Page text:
The Bark spotlighted our time there.

The month of June ended with a news article focusing on the contributions of African-Americans in the making of The Hunchback of Notre Dame. To some it may not seem like anything to make a fuss over, but there is not a lot of exposure to art in general in the black community. Sports and entertainment (singing, dancing etc.) yes. The Arts, no. Even in the sports field the list is short in certain arenas. Can you name a black swimmer? A black golfer, chess, rodeo? One or two at the most.

Exposure is one way to get the word out that there are avenues to creative careers in the arts to diverse communities.

  Though we are all listed as animators in the headline, each one of us played a separate part in the production of the film.

 Lillian Chapman in the clean-up department working on my character Djali.

Serge Michaels painted backgrounds.

Marlon West is credited with visual effects and
Marshall Toomey was Lead Key in the clean-up drawings of Quasimodo.

The Bottom Line...

 After all of the fanfare ushering in the production, the focus then becomes, "How well will the feature do at the box office when released? Will it make back production costs? Will it turn a profit? Can the studio afford to make another animated feature?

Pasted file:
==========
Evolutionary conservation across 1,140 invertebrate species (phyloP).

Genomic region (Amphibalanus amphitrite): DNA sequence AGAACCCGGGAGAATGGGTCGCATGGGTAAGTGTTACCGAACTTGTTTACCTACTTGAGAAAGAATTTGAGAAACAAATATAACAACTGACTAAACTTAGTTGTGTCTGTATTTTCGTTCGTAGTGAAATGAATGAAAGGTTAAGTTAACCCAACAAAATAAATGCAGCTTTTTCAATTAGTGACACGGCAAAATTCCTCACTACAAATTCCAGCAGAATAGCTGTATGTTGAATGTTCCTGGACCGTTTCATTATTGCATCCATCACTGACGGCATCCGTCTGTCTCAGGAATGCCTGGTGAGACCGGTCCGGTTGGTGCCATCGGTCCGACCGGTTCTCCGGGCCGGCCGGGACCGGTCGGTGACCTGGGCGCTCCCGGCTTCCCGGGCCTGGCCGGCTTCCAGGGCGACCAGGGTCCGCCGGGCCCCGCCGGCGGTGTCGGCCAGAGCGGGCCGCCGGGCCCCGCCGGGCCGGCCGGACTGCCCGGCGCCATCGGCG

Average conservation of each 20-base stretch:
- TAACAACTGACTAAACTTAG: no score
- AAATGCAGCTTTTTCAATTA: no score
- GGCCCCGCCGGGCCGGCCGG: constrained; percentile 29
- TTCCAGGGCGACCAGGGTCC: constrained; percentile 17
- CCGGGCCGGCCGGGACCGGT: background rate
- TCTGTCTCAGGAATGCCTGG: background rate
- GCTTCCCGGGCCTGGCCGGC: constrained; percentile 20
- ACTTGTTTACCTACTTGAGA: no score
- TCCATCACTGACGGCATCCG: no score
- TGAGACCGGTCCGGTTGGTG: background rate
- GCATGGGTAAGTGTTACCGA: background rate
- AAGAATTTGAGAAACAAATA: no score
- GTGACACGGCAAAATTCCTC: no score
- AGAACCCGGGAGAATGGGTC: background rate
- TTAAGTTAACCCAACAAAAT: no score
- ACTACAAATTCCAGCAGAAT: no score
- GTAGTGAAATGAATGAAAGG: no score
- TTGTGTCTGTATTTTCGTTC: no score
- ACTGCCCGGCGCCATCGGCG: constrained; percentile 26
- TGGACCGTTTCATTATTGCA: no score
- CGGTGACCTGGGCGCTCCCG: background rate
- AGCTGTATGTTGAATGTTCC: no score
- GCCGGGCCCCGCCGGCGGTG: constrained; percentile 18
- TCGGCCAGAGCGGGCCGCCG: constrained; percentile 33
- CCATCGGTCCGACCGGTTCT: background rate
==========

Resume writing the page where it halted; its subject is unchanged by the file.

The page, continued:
These are big questions that can only be answered by the public.  And the public did answer...

 Seven months later we all celebrated the worldwide success of The Hunchback of Notre Dame.

 A job well done...

Everyone wants approval of what they do. Visual artists are no exception. We animators put our characters through an acting performance.  The question is, will the character's personality communicate to the audience and do so in an entertaining way as the story being told unfolds? We sure hope so...

Over the thirty years of animating at Disney I got my share of fan mail. This letter is from a family who attended the premier screening at the Superdome in New Orleans.